May 3, 2019
QUEBEC CONFIDENTIAL | By Mike Cohen
MONTREAL – B’nai Brith Canada released its 2018 Annual Audit of Antisemitic Incidents this week.
Representatives Harvey Levine (Director, Quebec Region), Ted Greenfield (Past President), Alan Adel (Co-Chair, Advocacy and Policy Committee) and Jerry Tarasofsky (Board Member) have all been asked to comment on previous Audits over the last few decades. But as they sat at a press conference in downtown Montreal Monday, accompanied by board member Ronnie Roter and research coordinator Janna Minikovich, they were understandably alarmed by the fact that Quebec accounted for the highest number of incidents with 709.
It is the first time the province significantly surpassed Ontario, with 481 incidents, since B’nai Brith introduced the Audit in 1982.
#BREAKING: According to our Annual Audit of Antisemitic Incidents, 2018 was the third consecutive record-setting year for #antisemitism in Canada, the first time we've recorded over 2,000 incidents since we launched the Audit in1982. #BBAudit #cdnpolihttps://t.co/1lTvPPO1nl
— B'nai Brith Canada (@bnaibrithcanada) April 29, 2019
There is great tension in Quebec these days among members of cultural minority groups, chiefly because of the CAQ provincial government’s proposed religious symbols Bill 21, which would ban public servants from wearing religious symbols at work.
This would include schoolteachers and principals, cops, judges, prison guards, Crown lawyers, bankruptcy registrars, the Speaker of the National Assembly, members of bodies like the labour tribunal, public inquiry commissioners, the provincial justice minister, and more.
“From the time the CAQ made the secular issue one of the key issues on its platform, we began to see an increase in antisemitism in Quebec,” Levine said. “All of the xenophobes came from under a rock. A lot of this is online hate.”’
A number of key antisemitic incidents from Quebec are highlighted in the Audit, including:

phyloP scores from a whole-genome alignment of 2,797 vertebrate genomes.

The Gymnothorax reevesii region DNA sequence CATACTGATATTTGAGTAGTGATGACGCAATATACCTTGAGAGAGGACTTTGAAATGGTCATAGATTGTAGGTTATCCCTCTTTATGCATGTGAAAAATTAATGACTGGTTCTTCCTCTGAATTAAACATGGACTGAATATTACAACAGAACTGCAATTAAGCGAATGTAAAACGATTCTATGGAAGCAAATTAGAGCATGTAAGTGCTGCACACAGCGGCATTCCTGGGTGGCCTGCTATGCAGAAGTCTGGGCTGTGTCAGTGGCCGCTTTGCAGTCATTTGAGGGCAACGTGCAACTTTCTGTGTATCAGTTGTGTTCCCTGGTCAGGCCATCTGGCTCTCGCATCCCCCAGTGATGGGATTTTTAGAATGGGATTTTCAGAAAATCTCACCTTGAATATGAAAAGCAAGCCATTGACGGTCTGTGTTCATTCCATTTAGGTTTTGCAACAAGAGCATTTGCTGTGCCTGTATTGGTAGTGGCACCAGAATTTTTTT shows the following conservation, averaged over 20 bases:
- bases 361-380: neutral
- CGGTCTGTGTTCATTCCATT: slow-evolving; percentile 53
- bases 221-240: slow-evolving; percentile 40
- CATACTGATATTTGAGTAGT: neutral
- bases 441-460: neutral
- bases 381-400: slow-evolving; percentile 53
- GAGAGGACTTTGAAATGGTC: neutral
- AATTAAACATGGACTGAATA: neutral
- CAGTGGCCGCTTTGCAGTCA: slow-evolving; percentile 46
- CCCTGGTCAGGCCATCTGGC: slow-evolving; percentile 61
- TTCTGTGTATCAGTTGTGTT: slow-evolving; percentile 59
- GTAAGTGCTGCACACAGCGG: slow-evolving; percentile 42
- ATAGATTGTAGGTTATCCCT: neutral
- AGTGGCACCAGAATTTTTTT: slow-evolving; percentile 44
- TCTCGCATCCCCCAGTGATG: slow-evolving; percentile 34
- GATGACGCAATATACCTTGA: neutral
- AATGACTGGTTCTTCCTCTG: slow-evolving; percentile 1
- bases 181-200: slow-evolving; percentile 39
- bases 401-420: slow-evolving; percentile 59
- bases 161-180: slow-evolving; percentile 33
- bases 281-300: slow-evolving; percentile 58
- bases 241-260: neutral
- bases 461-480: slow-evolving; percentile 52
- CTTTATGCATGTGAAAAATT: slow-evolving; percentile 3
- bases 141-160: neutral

- A group of teens shooting lit fireworks at Hasidic Jews in Boisbriand, Que.
- During a typical commute through a Quebec metro station, a man notices “Kill All Jews” and “Jews are Cancer” scribbled on the seat.
- A Montreal Jewish man is the target of antisemitic comments by a co-worker who showed him his new lighter and threatened to “Burn all the Jews.”
- Montreal man Robert Gosselin is charged with threatening to murder Jewish girls at a Jewish day school.
B’nai Brith’s Eight-Point Plan to Tackle Antisemitism calls for dedicated hate crime units to be formed in every major city in Canada. In Montreal, B’nai Brith was instrumental in having that occur under former mayor Denis Coderre. “It has worked very well here,” said Levine. “It is a good example for the rest of the country.”
Meanwhile, the boycott, divestment and sanctions (BDS) movement, active on the two English-language university campuses, McGill and Concordia, continues to have pernicious effects on Jewish students. “McGill has become a hotbed,” said Levine. “Many Jewish students tell us they do not feel welcomed there.”
Added Adel: “We use the definition of antisemitism that is recognized by the International Holocaust Remembrance Alliance (IHRA). It is our view that BDS falls under that definition. It promotes the delegitimization of Israel and equates Zionism with racism.”
B'nai Brith déplore une hausse des gestes antisémites en ligne https://t.co/Z5oAkfORth
— HuffPost Québec (@HuffPostQuebec) April 29, 2019
Levine said the problem on campus is that universities are giving student associations blank cheques to do what they wish on these issues. “They are given a long leash,” he said. “We would like universities to be more proactive.”
Greenfield, who was born in 1933 at the time of Nazism, said the situation vis-à-vis antisemitism is far more complex these days.
Meanwhile, Tarasofsky said he is most alarmed by the emergence of the Internet and the power it has provided groups to spew hate. “It is an easy way for these people to hide themselves,” he said.